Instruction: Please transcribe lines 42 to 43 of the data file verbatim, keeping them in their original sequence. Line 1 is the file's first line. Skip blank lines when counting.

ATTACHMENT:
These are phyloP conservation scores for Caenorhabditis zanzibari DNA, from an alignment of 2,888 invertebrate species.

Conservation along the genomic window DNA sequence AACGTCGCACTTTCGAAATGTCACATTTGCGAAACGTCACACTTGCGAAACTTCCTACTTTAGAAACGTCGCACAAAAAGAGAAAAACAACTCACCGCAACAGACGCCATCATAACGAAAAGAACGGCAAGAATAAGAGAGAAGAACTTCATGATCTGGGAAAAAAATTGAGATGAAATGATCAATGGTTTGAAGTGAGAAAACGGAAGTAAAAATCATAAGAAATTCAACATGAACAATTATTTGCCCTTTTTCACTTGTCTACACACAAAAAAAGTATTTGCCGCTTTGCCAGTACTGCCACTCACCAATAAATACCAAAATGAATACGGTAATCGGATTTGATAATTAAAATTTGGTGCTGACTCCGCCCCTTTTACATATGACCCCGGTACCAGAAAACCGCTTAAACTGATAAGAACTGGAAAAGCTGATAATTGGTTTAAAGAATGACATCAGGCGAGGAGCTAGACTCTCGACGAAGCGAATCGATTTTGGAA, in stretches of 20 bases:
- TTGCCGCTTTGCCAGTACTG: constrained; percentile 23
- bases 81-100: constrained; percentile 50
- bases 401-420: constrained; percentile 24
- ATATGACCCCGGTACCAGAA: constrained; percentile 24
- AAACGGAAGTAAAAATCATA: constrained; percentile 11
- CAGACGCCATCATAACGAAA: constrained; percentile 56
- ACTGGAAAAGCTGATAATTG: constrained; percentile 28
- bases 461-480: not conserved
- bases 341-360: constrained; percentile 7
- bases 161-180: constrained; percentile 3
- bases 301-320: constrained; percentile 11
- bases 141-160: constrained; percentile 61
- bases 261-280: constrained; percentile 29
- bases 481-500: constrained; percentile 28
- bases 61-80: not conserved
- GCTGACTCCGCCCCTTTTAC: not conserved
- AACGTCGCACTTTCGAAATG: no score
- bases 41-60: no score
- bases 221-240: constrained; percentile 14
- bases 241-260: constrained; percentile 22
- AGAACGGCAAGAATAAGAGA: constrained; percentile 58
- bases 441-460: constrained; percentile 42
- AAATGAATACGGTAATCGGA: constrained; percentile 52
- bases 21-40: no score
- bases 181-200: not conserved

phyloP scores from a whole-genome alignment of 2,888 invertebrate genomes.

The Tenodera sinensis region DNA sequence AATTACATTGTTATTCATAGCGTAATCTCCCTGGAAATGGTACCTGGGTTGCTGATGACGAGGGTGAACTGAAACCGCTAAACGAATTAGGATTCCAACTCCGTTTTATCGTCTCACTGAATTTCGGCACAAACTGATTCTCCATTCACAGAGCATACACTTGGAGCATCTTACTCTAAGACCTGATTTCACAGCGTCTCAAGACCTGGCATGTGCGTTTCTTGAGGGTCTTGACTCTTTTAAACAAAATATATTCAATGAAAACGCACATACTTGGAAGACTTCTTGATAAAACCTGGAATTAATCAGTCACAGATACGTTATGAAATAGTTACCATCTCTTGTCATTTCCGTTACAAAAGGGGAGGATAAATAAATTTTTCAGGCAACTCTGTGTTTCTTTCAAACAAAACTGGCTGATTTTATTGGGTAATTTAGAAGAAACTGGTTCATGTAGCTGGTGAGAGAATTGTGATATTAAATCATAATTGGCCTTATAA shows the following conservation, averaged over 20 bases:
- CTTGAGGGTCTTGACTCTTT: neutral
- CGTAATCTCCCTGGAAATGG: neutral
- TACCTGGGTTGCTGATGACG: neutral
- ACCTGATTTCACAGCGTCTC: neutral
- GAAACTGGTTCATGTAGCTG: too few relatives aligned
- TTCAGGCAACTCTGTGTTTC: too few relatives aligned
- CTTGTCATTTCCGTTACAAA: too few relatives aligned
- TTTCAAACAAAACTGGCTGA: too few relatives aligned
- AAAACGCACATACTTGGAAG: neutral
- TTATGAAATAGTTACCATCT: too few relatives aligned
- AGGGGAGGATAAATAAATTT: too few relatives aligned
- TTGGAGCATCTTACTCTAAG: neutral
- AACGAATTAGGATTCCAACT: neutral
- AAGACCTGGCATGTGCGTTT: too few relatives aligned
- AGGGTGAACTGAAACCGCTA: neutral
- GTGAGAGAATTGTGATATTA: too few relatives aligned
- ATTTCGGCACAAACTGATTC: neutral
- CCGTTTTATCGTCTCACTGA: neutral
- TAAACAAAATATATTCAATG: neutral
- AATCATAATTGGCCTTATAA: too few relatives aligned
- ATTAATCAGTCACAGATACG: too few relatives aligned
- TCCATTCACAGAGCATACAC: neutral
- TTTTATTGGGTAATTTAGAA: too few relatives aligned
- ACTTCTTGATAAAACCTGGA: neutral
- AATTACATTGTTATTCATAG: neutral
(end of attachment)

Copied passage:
- AACGAATTAGGATTCCAACT: neutral
- AAGACCTGGCATGTGCGTTT: too few relatives aligned